WALKER, Mich. (WOOD) — Families of three of the five Alpine Manor Nursing Home murder victims vow to fight to keep one of the killer nurse’s aides in prison.

The families plan to appeal the Michigan Parole Board’s ruling to release Catherine Wood after 29 years of her 20- to 40-year prison sentence. Her release date is set for Oct. 24.

Kent County Prosecutor Chris Becker, who said the state Department of Corrections failed to notify him about Wood’s parole hearing last month, said he would help the families with their fight.

Becker said he didn’t learn about her pending release until watching a report on 24 Hour News 8 Monday.

DOC spokesman Chris Gautz said the prison system is required by law to notify prosecutors of parole hearings and decisions by the parole board. He said he was trying to determine if that didn’t happen.

Wood, now 57, and her lover, Gwendolyn Graham, suffocated five elderly women in their beds at Alpine Manor Nursing Home in Walker in 1987. All five victims suffered from Alzheimer’s or dementia. Wood and Graham, both nurse’s aides at the home, were reportedly trying to spell MURDER with the victims’ initials.

Graham got life in prison without parole. Wood got a plea deal for testifying that Graham was the killer and that she was her lookout.

On Tuesday, the daughter of victim Marguerite Chambers tried to file an appeal in Kent County Circuit Court.

“To avenge my mother, get satisfaction that she’ll never be out again,” Jan Hunderman told 24 Hour News 8.

The Department of Corrections had notified her of last month’s parole hearing, and she said she wrote a letter urging the state to keep Wood locked up.

Wood is being held in a federal prison in Florida to keep her separated from her accomplice, who’s in Michigan’s only women’s prison near Ypsilanti.

The letter from the state notifying Hunderman of Wood’s release gave her 28 days to appeal to Kent County Circuit Court. DOC officials said a Kent County Circuit judge would then have 28 days to issue a leave to appeal and could put a hold on the release until it is settled.

But at the Kent County Circuit Court Clerk’s counter Tuesday, Hunderman was met with confusion.

“I’m here to file an appeal,” Hunderman told a clerk.

“Do you have any of your paperwork for it?” the clerk asked.

“What paperwork did I need?” Hunderman asked.

“That I can’t necessarily tell you because I can’t give you legal advice,” the clerk responded. “We actually don’t carry any of the appeal paperwork.”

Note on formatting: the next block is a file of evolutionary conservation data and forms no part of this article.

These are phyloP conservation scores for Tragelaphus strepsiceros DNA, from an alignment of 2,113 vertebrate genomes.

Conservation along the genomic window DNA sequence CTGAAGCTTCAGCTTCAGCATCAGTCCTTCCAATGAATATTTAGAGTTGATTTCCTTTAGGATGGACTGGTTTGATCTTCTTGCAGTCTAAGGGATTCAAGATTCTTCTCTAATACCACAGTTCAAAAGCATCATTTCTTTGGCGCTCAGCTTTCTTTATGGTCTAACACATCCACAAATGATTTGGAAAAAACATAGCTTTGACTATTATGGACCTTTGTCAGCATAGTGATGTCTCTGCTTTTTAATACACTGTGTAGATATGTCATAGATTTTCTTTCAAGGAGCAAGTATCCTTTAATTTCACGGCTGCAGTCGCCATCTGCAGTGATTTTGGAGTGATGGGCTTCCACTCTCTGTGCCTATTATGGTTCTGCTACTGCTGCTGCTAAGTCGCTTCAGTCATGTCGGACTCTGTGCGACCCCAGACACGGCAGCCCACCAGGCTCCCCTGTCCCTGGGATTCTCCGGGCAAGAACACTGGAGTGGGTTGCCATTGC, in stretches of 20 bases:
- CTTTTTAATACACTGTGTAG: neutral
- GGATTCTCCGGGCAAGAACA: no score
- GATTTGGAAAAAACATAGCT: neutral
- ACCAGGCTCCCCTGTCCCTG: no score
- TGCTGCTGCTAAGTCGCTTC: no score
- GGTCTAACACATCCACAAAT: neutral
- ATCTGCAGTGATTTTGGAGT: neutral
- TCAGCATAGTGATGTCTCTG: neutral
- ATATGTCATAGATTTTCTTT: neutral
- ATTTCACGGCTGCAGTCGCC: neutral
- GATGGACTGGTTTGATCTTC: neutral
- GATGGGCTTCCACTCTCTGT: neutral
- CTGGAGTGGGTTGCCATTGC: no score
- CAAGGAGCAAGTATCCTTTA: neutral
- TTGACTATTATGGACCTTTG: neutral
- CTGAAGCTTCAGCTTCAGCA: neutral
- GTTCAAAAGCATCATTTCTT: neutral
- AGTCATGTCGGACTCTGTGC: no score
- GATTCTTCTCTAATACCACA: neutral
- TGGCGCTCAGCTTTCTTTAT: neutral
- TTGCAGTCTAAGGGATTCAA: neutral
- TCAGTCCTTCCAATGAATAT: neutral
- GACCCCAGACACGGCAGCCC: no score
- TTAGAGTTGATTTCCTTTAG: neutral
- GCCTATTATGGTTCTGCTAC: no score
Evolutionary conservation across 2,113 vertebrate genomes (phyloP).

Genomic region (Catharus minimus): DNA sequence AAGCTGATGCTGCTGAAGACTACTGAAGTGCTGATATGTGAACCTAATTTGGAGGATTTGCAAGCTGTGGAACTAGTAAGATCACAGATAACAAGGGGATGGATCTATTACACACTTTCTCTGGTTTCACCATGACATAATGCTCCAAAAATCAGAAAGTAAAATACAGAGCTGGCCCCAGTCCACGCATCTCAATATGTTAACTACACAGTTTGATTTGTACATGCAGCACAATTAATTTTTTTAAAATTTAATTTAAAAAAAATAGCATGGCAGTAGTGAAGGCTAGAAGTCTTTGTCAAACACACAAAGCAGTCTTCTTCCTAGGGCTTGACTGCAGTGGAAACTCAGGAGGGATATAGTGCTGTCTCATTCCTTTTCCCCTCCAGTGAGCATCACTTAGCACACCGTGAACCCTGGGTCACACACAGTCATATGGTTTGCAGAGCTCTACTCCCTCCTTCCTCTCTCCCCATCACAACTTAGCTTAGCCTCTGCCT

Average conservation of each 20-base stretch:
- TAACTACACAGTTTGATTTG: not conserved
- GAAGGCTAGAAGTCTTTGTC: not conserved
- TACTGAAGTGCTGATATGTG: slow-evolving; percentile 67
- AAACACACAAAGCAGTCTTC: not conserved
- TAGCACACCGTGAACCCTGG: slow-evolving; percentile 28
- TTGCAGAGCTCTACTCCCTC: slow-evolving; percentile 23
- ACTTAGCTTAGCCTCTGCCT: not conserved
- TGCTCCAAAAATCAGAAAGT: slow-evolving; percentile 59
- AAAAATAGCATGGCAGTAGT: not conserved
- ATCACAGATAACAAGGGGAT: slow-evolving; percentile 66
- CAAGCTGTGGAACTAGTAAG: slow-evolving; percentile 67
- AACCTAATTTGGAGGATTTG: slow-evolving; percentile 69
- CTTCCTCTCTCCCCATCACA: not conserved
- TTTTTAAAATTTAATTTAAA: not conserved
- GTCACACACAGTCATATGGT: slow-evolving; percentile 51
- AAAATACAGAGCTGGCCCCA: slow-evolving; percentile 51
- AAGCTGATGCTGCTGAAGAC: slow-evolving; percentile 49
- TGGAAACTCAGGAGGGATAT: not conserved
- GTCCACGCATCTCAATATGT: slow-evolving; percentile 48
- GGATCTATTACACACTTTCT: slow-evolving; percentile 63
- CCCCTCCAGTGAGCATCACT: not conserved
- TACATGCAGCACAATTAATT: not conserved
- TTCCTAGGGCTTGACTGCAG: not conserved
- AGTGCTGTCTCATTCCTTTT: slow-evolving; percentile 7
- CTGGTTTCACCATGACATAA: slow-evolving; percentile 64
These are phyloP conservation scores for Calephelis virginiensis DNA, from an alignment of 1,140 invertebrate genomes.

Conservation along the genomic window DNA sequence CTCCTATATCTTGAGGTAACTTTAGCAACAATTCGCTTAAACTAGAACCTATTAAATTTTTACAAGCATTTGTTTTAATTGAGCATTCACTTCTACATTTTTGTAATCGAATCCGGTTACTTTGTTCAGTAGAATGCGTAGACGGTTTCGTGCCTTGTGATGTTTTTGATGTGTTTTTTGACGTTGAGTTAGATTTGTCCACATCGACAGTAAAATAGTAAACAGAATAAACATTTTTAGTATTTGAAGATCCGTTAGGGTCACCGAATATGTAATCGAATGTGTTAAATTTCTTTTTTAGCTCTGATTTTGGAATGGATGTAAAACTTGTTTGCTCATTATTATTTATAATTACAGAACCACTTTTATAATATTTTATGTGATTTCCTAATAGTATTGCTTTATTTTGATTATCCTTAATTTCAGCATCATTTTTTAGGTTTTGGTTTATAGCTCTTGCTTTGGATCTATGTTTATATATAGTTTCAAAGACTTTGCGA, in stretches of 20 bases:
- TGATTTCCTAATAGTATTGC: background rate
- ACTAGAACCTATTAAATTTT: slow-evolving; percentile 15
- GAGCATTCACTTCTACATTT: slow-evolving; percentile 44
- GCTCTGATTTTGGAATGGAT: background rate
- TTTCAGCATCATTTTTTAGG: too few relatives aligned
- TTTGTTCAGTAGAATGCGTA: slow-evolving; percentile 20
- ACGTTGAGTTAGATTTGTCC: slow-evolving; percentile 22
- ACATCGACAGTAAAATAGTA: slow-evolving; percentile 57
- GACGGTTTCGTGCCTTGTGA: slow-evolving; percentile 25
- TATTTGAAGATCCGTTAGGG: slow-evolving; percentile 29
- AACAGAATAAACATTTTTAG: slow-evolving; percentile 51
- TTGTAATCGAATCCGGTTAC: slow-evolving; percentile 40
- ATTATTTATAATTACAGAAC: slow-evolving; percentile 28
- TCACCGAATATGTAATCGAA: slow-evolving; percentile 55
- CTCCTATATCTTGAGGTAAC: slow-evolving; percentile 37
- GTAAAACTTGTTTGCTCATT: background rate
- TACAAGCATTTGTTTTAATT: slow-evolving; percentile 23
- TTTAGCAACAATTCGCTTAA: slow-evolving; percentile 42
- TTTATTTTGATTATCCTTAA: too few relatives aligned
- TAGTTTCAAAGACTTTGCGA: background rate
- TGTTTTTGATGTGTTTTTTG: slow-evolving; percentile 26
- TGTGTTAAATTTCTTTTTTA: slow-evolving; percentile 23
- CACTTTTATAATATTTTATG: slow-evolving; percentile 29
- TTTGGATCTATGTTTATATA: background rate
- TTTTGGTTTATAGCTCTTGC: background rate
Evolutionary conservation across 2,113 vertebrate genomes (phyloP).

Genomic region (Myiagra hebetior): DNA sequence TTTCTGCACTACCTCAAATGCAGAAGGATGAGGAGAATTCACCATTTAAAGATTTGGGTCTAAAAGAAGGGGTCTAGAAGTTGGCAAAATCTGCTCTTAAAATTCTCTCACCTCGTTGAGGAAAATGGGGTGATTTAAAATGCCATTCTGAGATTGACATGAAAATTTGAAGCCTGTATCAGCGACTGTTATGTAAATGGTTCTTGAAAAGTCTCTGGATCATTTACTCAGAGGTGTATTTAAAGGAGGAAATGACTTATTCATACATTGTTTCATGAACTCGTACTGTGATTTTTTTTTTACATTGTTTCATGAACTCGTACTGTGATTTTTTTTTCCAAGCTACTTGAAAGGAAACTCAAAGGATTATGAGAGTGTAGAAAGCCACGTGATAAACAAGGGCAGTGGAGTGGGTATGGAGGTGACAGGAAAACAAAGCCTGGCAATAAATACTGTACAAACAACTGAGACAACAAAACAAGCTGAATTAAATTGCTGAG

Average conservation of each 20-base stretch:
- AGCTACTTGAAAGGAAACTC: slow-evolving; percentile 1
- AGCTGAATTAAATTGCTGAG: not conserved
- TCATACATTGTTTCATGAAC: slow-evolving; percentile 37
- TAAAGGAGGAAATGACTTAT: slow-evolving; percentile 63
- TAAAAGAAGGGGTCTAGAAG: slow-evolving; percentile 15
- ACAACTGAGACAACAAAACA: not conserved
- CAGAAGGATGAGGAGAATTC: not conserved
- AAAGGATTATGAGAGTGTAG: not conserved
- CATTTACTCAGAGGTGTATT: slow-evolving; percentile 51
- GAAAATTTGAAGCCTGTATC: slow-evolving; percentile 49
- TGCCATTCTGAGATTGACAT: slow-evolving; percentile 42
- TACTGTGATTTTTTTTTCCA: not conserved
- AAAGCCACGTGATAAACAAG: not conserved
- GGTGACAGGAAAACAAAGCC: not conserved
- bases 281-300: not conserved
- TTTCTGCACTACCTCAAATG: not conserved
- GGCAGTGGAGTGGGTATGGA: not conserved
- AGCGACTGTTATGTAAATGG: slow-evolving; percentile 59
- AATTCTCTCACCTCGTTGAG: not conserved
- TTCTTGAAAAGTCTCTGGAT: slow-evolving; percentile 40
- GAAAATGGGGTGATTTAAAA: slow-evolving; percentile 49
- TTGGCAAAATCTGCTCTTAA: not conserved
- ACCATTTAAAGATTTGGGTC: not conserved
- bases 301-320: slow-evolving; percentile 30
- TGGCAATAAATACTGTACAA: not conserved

The clerk suggested she get that paperwork online through the State Court Administrative Office in Lansing.

“I don’t have access to online,” Hunderman said.

There’s also a fee to file the appeal: $150.

The DOC said families often work with lawyers to appeal a parole ruling.

Hunderman sat through every court hearing and every day of the trial for Wood and Graham.

“Every time she (Wood) filed for parole I wrote a letter,” she said.

Relatives of the victims said they have heard from inmates that Wood has bragged in recent years that she actually did the killing.

“I don’t care if she all of a sudden got Jesus in her heart,” Hunderman said. “He’s never going to forgive her for what she’s done. So now we’ve got to fight again.”

The granddaughters of victim Belle Burkhard said they will join that fight.

“I don’t understand how she’s not forced to complete her 40 years,” granddaughter Denise Ceccon said. “I think that she is a menace to society and I think there should be a public outrage over things like this.

“Catherine is a manipulative mastermind, and I believe she was the person in charge of the whole thing,” Ceccon continued.

“Do we know what’s going to happen?” her sister, Lori Fairbanks, added. “Are people going to be safe? She’s going to be out there and we’re not going to know.”

They believe the nurse’s aides had tried to kill their grandmother once before, breaking her arm.

“They didn’t like her and they wanted her dead,” Ceccon said.

The granddaughters said their family learned of Wood’s pending release by watching the news. Their mother had been getting notices from the state, but she died several years ago.

“I went into a total funk,” after learning of the parole board’s ruling, Ceccon said. “I had a hard time even breathing for a few minutes.”

After leaving the courthouse Tuesday, Marguerite Chambers’ daughter headed to the library, hoping to find the appeals paperwork online.

“I didn’t get the chance to say goodbye to my mother,” she said. “They took that away, and they will pay for it.”

**Correction: A previous version of this article misspelled Denise Ceccon’s last name as Cesson. We regret the error, which has been corrected.